The 21-foot wooden catboat Vanity has been crisscrossing the Edgartown Harbor in the last several weeks, the start of what will be a busy summer. Vanity is one of the most storied catboats on the Atlantic seaboard, and one of the last of the working wooden catboats to have survived changing times.

And she was built in Edgartown.

At 81, Vanity is a living story of the region’s connection to fishing and maritime commerce.

“That boat is so sweet. She almost sails herself,” said Capt. Chris Murphy, 64, of Chilmark. The captain, the boat and the Martha’s Vineyard Museum have recently struck a deal. The museum owns the boat. Captain Murphy is retired and loves to sail; so on most sunny, breezy days he is available to take friends of the museum out for a sail.

On Monday he took the boat sailing with a double reef. On Saturday it was one reef. Last Sunday, when the air was light, he took Vanity out under full sail.

This is Captain Murphy’s third summer at the helm. And this summer is especially sweet, since last winter Vanity was repowered with a brand new 14-horsepower inboard diesel engine.

“The boat originally had an engine,” Captain Murphy said. Vanity belonged to one of Edgartown’s finest watermen, Oscar Pease. Mr. Pease would go bay scalloping in the fall and fishing in the summer with Vanity. “In the summer, he would spruce her up and take people out bluefishing,” the captain said. Captain Pease died in 1995, and soon after the boat was turned over to the museum.

Custom work was required to install engine. — Mark Alan Lovewell

When the vessel was rebuilt more than a decade ago, she did not have a motor.

And being motorless might have worked out, but for the breach at Norton Point beach three years ago, which has created unusually strong currents in the harbor. A gasoline outboard was later added to her stern to give the vessel some power against the currents and the sometimes light air.

Captain Murphy’s experience with catboats and his concern for that boat brought new questions about the use of auxiliary power. “The outboard didn’t really do the job. The boat was dying for an inboard,” he said.

Mr. Murphy said he was always concerned when he came about and pointed the boat in a different direction, that the lines to the sheet would tangle on the outboard. And if there was sufficient wind, he had the worry that with the power of so huge a single sail, a tangled line might yank the outboard off the mount and throw it into the water.

Last winter the problem was solved. Thanks to an anonymous donation to the museum, the job was done correctly. Under the watchful eye of Nat Benjamin of Gannon and Benjamin, experienced shipwright Bill Benns installed the new, red, Beta diesel. It is not precisely where the old inboard motor originally sat, but with pragmatic innovation as a guide, the motor now sits in what was a port-side fish well; the propeller shaft is pointed to the stern.

Mr. Benjamin said that when the boat yard rebuilt Vanity 10 years ago, they were told the boat would never have an engine again, which made restoring an engine to the exact spot last winter nearly impossible. “The shaft is offset, but it is angled towards the center line. So at the stern post, we fabricated a housing for the cutless bearing that passes right through the stern post. And then we cut an aperture in the rudder,” Mr. Benjamin said.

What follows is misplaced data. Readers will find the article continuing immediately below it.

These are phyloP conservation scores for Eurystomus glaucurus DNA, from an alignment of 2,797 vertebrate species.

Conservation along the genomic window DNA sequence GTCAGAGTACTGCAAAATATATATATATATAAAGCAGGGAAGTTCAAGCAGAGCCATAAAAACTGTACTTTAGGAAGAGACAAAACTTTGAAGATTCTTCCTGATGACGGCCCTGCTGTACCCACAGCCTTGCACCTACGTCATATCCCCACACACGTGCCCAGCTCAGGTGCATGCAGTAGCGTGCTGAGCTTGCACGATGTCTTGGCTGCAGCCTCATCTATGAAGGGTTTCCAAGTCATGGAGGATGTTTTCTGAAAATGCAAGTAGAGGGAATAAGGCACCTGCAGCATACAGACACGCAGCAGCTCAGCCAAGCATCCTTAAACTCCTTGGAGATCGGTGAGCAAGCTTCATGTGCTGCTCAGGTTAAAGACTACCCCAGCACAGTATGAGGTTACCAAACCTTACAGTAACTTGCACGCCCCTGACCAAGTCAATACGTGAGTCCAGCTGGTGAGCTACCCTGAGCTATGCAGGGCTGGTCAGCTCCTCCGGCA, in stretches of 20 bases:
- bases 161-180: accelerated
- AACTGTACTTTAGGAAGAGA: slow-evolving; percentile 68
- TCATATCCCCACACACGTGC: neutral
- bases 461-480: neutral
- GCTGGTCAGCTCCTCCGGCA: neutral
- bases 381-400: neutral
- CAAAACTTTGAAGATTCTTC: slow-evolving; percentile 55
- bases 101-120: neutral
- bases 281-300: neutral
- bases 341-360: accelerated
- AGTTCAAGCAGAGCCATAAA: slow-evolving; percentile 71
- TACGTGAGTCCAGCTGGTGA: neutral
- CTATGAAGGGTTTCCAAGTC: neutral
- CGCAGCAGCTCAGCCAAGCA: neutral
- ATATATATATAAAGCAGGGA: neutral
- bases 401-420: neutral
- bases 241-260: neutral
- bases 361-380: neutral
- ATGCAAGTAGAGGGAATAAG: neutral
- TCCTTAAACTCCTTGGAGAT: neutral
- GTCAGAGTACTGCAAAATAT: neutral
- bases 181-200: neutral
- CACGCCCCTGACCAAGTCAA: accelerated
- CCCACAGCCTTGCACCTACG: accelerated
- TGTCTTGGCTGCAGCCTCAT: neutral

Bill Benns is master craftsman on engine for vanity. — Mark Alan Lovewell

Having a powerful inboard engine in Vanity gives the captain an alternative source of power when the wind suddenly lightens, which it does around here. And that gives the captain and his guests some certainty about when a cruise will begin and end.

And besides, “It is nice to go back to a tiny inboard engine,” Captain Murphy said.

And guests aboard Vanity get more than a boat ride; they get a history lesson. Captain Murphy is a semiretired, seasoned commercial fisherman who loves to tell stories. “I bought a catboat that was 17 feet in length, built by Dolphie Morgan when I was 21 years old and just out of doing two years in the Peace Corps,” he recalled. “The boat was called Edith.” He sailed Edith in Edgartown and later around Menemsha.

He also has had a long career as a fisherman pursuing fluke, scup, squid, swordfish and tuna. He owned a 42-foot lobster-boat-design fishing boat called Theresa M.

About Vanity, he said: “To me this boat is a direct tie to the history of Martha’s Vineyard and fishing. I knew Oscar Pease and when I was a kid there were quite a lot of catboats working here. When I started sailing my catboat, he was one of the gentler critics. On the waterfront everyone has their own opinion on what you are doing wrong. He was gentler.”

Add to that the history of the boat. It was built by Manuel Swartz Roberts in 1929 at his shack, the site today of the Old Sculpin Gallery at the foot of Dock street in Edgartown.

Chris Murphy
Capt. Chris Murphy at the helm. — Mark Alan Lovewell

And of course no one appreciates Captain Murphy and Vanity more than the people at the Martha’s Vineyard Museum. “Vanity is our floating living history exhibit,” said David Nathans, executive director of the museum. “From time to time the boat is used for charters. Now, with Chris Murphy’s volunteer captain position, he knows more about fishing and working catboats than most people alive. He is a tour guide for anyone on the boat. He has had a long association with the museum, first through his father, Stanley Murphy, and then through his wife, Barbara, who has worked as a library volunteer. These connections are wonderful. He knows us and the boat.”